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Disability Discrimination - The Net Widens - Expert Comments

Stuart Swan
1st Nov 2005

Do you have any employees suffering from MS, Cancer or HIV? If so be aware that these individuals are now likely to fall within the scope of the DDA and therefore you must consider the question of reasonable adjustments in respect of these employees’ jobs.

Deemed Disabilities
Requirement for mental illness to be “Clinically well recognised”
Discriminatory Job Advertisements

  1. The fact that an applicant does not have a disability,
  2. The fact that an applicant has not had a disability, or
  3. The fact that there appears to be a reluctance on the part of the person determining the application to comply with a duty to make reasonable adjustments.

David’s hints and tips for employers

  • Do you have any employees suffering from MS, Cancer or HIV? If so be aware that these individuals are now likely to fall within the scope of the DDA and therefore you must consider the question of reasonable adjustments in respect of these employees’ jobs.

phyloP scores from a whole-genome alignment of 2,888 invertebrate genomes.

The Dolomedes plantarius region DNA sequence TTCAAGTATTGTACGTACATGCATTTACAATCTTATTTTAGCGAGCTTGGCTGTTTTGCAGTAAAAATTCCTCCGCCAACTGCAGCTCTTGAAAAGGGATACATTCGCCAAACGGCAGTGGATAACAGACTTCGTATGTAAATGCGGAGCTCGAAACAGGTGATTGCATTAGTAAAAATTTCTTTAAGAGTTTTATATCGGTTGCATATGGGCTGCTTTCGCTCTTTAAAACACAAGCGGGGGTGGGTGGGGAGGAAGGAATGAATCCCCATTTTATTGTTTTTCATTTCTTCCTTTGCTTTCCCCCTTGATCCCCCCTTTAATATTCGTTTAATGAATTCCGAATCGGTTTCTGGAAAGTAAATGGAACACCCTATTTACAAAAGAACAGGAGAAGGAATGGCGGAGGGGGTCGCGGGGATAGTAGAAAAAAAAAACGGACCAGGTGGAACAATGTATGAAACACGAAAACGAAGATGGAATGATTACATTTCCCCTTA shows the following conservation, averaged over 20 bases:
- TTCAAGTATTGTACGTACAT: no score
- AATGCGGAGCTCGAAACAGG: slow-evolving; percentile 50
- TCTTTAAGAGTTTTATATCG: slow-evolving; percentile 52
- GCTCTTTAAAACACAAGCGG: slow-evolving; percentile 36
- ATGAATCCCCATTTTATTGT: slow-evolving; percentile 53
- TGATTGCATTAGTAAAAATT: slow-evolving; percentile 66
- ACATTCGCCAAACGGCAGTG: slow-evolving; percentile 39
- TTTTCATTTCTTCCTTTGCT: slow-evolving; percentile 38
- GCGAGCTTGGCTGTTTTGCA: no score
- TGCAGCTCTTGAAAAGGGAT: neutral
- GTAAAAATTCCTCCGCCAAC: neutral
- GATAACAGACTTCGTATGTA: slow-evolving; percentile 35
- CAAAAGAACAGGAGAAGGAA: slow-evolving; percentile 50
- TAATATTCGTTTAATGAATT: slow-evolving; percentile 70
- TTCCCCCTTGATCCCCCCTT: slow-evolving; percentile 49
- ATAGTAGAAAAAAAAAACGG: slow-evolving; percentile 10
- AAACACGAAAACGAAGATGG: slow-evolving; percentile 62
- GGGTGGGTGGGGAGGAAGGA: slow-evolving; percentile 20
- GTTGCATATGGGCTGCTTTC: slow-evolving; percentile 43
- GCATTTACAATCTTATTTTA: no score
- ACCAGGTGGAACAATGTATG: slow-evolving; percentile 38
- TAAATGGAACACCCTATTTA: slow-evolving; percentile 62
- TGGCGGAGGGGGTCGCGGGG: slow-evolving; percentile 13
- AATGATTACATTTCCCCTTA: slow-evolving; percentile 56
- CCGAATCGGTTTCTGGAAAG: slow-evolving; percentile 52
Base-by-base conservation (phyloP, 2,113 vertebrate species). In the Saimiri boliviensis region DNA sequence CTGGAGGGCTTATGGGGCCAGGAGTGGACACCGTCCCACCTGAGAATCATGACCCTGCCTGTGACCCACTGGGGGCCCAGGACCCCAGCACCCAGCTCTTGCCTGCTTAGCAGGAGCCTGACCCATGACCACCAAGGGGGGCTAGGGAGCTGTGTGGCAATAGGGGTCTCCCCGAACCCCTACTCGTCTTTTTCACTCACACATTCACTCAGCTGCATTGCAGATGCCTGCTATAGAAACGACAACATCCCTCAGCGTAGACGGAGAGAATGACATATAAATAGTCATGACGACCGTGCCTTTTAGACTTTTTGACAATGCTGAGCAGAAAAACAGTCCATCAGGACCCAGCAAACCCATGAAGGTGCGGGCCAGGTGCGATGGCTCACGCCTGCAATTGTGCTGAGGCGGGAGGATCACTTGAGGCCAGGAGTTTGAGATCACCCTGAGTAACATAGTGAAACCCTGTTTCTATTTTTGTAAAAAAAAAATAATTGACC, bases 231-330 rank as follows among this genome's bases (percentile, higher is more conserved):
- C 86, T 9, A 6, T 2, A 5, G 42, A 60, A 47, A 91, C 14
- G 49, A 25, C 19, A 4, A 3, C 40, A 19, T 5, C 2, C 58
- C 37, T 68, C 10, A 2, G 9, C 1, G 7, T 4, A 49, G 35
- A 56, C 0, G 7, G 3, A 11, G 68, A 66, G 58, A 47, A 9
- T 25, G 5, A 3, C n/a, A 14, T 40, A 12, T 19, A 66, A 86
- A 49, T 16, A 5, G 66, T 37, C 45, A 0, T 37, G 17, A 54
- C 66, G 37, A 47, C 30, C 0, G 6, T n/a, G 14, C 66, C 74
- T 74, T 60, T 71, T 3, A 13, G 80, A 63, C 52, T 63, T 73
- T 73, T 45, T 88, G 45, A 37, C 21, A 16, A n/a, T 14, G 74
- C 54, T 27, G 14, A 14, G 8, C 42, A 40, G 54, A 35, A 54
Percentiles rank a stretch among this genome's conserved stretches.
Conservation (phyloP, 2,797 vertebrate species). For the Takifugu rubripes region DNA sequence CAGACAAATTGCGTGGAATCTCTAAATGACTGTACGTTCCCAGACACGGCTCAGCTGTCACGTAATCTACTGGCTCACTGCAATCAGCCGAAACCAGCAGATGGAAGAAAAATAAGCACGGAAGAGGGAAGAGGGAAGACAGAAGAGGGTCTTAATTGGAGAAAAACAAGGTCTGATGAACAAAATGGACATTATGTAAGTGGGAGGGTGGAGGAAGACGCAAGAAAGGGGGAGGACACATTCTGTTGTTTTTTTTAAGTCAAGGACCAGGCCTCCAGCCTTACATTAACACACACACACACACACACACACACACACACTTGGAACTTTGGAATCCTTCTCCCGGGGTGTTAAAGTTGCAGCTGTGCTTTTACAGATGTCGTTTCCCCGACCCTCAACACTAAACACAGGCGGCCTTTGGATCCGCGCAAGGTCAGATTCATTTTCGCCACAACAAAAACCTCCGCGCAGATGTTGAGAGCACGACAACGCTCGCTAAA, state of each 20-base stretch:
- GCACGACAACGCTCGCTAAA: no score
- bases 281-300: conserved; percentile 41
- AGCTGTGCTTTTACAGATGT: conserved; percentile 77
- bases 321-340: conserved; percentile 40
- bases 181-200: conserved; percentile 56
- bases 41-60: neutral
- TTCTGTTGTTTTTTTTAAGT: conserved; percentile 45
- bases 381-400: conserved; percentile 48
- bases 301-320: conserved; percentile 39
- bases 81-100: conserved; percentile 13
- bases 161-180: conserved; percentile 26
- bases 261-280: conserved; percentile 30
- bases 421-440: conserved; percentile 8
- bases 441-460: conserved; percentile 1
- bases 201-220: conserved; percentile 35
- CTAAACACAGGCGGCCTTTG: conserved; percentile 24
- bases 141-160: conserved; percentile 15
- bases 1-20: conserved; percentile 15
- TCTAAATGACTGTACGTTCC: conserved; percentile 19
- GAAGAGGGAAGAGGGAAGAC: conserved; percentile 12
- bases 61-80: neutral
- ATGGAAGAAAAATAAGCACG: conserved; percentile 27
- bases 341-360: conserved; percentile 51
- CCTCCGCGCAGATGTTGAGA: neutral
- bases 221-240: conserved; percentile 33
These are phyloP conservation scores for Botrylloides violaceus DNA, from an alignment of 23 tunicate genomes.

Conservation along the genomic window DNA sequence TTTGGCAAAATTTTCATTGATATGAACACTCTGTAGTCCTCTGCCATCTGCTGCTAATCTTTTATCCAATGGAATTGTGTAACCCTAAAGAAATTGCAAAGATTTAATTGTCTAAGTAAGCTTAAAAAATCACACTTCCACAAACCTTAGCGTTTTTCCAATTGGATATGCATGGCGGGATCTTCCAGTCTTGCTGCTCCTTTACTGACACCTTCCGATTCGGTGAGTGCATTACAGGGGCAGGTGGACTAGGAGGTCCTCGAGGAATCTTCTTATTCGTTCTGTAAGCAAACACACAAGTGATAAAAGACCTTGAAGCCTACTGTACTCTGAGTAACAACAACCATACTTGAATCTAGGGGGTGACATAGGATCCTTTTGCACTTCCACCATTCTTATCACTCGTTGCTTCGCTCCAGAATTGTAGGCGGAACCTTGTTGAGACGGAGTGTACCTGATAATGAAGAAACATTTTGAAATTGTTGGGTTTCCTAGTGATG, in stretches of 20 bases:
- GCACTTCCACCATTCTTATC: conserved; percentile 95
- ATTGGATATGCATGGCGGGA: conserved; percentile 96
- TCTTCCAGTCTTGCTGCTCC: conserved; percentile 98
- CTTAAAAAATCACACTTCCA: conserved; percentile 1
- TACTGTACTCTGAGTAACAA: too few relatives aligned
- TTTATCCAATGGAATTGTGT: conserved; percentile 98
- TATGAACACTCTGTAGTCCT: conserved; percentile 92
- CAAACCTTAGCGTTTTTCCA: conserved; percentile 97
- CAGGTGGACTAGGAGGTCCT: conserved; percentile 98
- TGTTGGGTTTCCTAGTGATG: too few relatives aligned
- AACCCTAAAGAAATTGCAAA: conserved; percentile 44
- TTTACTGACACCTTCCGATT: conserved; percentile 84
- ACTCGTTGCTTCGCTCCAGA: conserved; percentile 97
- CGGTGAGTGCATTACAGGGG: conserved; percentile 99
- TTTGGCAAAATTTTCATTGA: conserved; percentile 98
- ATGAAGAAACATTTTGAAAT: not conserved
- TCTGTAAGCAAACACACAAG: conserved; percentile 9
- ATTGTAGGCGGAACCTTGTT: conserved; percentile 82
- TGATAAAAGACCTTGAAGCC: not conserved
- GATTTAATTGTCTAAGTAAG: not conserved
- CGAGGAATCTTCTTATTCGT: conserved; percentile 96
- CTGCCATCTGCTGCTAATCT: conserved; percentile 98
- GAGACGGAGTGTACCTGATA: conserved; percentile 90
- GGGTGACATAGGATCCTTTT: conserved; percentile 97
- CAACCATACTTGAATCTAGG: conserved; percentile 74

• Recognise that it may now be easier for those suffering from stress-related conditions to claim they are disabled.
  • Dealing with employees suffering from longer term stress-related illness is one of the most difficult issues for employers to grapple with in the modern workplace. Remember that disabled employees enjoy better rights in law than merely “sick” employees. Where in doubt about the steps to take in relation to a "stressed" employee, seek specialist medical and legal advice.
  • In your job advertisements, you should normally avoid obviously discriminatory descriptions of the person you want, such as “fit” or “energetic”. Occasionally, it may be possible to justify the use of such terms, but this will very much be the exception rather than the rule. Take legal advice if in doubt.
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